The new Rapha + Liberty range is inspired by the super 70s
Inspired by a retro 1970s print, the second and last Rapha + Liberty collaboration collection has been released, and adorns the cycle brand’s Souplesse performance collection.
The line between sportswear and fashion has become increasingly blurred in recent years, with many big brands such as Adidas working with designers like Stella McCartney to inject style into products. In 2015, Rapha followed suit with an exclusive two-season collaboration with Liberty of London.
The new spring/summer 2016 range brings this collaboration to a close, with a selection of performance kit featuring a print from one of the 40,000 Liberty patterns from its extensive archive.
The liberty challenge cup, which ran from 1901 to 1921, was a cycle race for female staff:
If you’re wondering about how the connection arose, then it’s worth knowing that Liberty of London has cycling pedigree. The historic department store ran the Liberty Challenge Cup, a cycle race for female staff members, which ran from 1901 to 1921.
According to Rapha, the new pattern selected was chosen for ‘its bold style’ and ‘to convey movement’, with the colours part of that – deep blue, green and cream/white. The range consists of jersey, shorts and base layer, plus silk scarf and cap.
Rapha + Liberty Souplesse Jersey £125.00 / $185.00 / AU$220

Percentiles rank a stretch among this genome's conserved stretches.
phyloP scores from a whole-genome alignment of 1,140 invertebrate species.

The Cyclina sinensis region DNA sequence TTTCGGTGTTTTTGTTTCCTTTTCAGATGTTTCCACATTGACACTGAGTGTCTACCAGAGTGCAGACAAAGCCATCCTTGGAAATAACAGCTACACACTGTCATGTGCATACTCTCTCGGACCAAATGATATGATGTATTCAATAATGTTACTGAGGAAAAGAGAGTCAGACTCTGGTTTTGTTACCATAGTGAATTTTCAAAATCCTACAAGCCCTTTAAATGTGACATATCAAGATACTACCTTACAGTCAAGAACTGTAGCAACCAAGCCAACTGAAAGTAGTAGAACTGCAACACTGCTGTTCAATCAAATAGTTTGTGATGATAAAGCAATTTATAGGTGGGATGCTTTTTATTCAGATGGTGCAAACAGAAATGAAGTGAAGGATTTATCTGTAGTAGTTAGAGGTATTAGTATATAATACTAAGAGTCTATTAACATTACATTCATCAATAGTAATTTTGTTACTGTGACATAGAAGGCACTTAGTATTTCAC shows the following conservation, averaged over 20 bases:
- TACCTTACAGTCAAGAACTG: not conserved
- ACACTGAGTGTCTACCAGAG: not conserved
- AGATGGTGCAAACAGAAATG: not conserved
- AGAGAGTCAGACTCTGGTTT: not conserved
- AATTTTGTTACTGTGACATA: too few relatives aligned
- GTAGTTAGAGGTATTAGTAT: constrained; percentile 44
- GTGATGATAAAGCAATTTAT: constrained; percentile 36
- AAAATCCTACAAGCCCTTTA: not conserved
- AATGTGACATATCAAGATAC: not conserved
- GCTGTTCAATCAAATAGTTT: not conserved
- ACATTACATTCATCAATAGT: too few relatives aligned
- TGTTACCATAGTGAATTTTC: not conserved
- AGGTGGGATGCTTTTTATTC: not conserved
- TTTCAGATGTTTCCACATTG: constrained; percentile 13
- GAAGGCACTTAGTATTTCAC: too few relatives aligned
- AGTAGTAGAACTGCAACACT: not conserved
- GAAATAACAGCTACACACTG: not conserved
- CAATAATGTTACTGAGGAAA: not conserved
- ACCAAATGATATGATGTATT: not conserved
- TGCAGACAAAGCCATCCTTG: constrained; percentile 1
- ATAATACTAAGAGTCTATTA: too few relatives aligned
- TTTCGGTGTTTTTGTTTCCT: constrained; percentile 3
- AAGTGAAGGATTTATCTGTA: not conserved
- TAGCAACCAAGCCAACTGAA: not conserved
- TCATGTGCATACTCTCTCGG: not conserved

Rapha + Liberty Silk Scarf £60.00 / $85.00 / AU$100
As with the previous range, frame builder Tom Donhou has custom painted one of his rides in a pattern inspired by the new Rapha + Liberty print. It will be on display at the Rapha Cycle Club in Soho, and should you wish to you’ll be able to buy one directly from Donhou Bicycles – meaning you can coordinate everything from your bike to your cap.
Rapha has also created a 40km ride route around London, inspired by the silk trade, taking in key sights linked to London’s silk trade of which Liberty’s was a major part. The route takes in, as you’d expect, both Liberty and the Rapha Cycle Club in Spitalfields, as well as Merton Abbey Mills in West London – a former Liberty-owned silk print-works, and Spital Square in Central London, home to the most prestigious silk merchants in the 17th and 18th Centuries.